Google News - over 5 years
Bill Hicks was one of America's bravest comedians. Throughout the 80s and early 90s, he tickled many audiences' funny bones. He was brash and honest, qualities very few comedians of his day, and even today, possess
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Movie Review: American: The Bill Hicks Story (Blu-ray) - Flix 66
Google News - over 5 years
I chose to review AMERICAN: THE BILL HICKS STORY because I had heard so much about the comedian that I figured this would be a good way to get his whole story. Several of my friends online had posted clips from his stand-up and at times had photos of
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Fans will Bill Hicks DVD package - Toronto Sun
Google News - over 5 years
American: The Bill Hicks Story is newly released on DVD and Blu-ray. Both are two-disc sets with the same generous menu of bonus materials. Few documentaries have ever come to home entertainment with such extensive extras, among them 30 minutes of
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"Cars 2": Dopey, Pop Art automotive fun - Salon
Google News - over 5 years
By Andrew O'Hehir When Bill Hicks died of pancreatic cancer in 1994, he was just 32 years old but had been a working comedian for more than half his life. He was somewhere on the outer fringes of stardom, having done an HBO special, appeared a dozen
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Timeline
Learn about memorable moments in the evolution of Bill Hicks
    THIRTIES
  • 1994
    Age 32
    Hicks died of pancreatic cancer on February 26, 1994 in Little Rock, Arkansas, at the age of 32.
    More Details Hide Details In subsequent years his work gained a significant measure of acclaim in creative circles—particularly after a series of posthumous album releases—and he developed a substantial cult following. In 2007 he was voted sixth on Britain's Channel 4 list of the 100 Greatest Stand-Up Comics, and rose to number four on the 2010 list. Hicks was born in Valdosta, Georgia, the son of James Melvin "Jim" Hicks (1923–2006) and Mary Reese Hicks, and younger sibling of Lynn and Steve. The family lived in Florida, Alabama, and New Jersey before settling in Houston, Texas, when Bill was seven. He was drawn to comedy at an early age, emulating Woody Allen and Richard Pryor, and writing routines with his friend Dwight Slade. At school he began performing comedy—mostly derivations of Woody Allen material—for his classmates. At home, he would write his own one-liners and slide them under the bedroom door of his brother Steve—the only family member Bill respected—for his critical analysis. "Keep it up", Steve told him. "You're really good at this."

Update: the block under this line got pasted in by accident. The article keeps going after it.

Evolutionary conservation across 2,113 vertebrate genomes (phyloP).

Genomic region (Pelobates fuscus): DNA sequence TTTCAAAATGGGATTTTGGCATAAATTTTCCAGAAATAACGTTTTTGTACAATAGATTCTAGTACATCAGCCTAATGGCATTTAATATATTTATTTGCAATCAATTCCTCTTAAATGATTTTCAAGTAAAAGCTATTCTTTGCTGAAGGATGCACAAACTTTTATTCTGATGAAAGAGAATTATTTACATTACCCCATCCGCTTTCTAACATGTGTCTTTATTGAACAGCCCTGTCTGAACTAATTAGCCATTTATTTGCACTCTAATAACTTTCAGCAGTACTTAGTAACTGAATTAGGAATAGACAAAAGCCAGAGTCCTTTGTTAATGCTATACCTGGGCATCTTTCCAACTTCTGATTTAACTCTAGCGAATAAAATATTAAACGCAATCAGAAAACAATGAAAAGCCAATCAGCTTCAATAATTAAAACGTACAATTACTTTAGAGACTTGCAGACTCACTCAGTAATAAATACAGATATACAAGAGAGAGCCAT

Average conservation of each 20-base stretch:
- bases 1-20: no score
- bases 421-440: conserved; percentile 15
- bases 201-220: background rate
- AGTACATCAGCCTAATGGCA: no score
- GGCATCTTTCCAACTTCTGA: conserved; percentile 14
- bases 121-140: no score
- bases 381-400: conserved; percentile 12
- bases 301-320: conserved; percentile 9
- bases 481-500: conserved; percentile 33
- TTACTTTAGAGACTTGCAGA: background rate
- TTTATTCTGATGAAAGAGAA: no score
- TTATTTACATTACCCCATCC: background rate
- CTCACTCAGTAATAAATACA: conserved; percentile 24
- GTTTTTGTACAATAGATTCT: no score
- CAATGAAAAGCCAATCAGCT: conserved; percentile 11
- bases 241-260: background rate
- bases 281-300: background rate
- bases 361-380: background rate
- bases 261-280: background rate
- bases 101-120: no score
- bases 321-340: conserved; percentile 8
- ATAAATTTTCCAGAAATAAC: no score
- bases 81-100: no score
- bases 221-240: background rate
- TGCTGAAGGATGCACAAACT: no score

Hicks performed the final show of his career at Caroline's in New York on January 6, 1994.
    More Details Hide Details He moved back to his parents' house in Little Rock, Arkansas, shortly thereafter. He called his friends to say goodbye before he stopped speaking on February 14.
  • 1993
    Age 31
    On June 16, 1993, Hicks was diagnosed with pancreatic cancer that had spread to his liver.
    More Details Hide Details He started receiving weekly chemotherapy, while still touring and also recording his album, Arizona Bay, with Booth. He was also working with comedian Fallon Woodland on a pilot episode of a new talk show, titled Counts of the Netherworld for Channel 4 at the time of his death. The budget and concept had been approved, and a pilot was filmed. The Counts of the Netherworld pilot was shown at the various Tenth Anniversary Tribute Night events around the world on February 26, 2004. After being diagnosed with cancer, Hicks would often joke that any given performance would be his last. The public, however, was unaware of Hicks's condition. Only a few close friends and family members knew of his disease.
    For many years, Hicks was friends with fellow comedian Denis Leary. But in 1993, Hicks was angered by Leary's album No Cure for Cancer, which featured lines and subject matter similar to Hicks's routine.
    More Details Hide Details According to American Scream: The Bill Hicks Story by Cynthia True, upon hearing the album "Bill was furious. All these years, aside from the occasional jibe, he had pretty much shrugged off Leary's lifting. Comedians borrowed, stole stuff, and even bought bits from one another. Milton Berle and Robin Williams were famous for it. This was different. Leary had practically taken line for line huge chunks of Bill's act and recorded it." The friendship ended abruptly as a result. At least three stand-up comedians have gone on the record stating they believe Leary stole Hicks's material as well as his persona and attitude. In an interview, when Hicks was asked why he had quit smoking, he answered, "I just wanted to see if Denis would, too." In another interview, Hicks said, "I have a scoop for you. I stole his Leary's act. I camouflaged it with punchlines, and, to really throw people off, I did it before he did." During a 2003 Comedy Central Roast of Denis Leary, comedian Lenny Clarke, a friend of Leary's, said there was a carton of cigarettes backstage from Bill Hicks with the message, "Wish I had gotten these to you sooner." This joke was cut from the final broadcast.
    Letterman took responsibility for the original decision to remove Hicks's set from the 1993 show. "It says more about me as a guy than it says about Bill," he said, after the set aired, "because there was absolutely nothing wrong with that."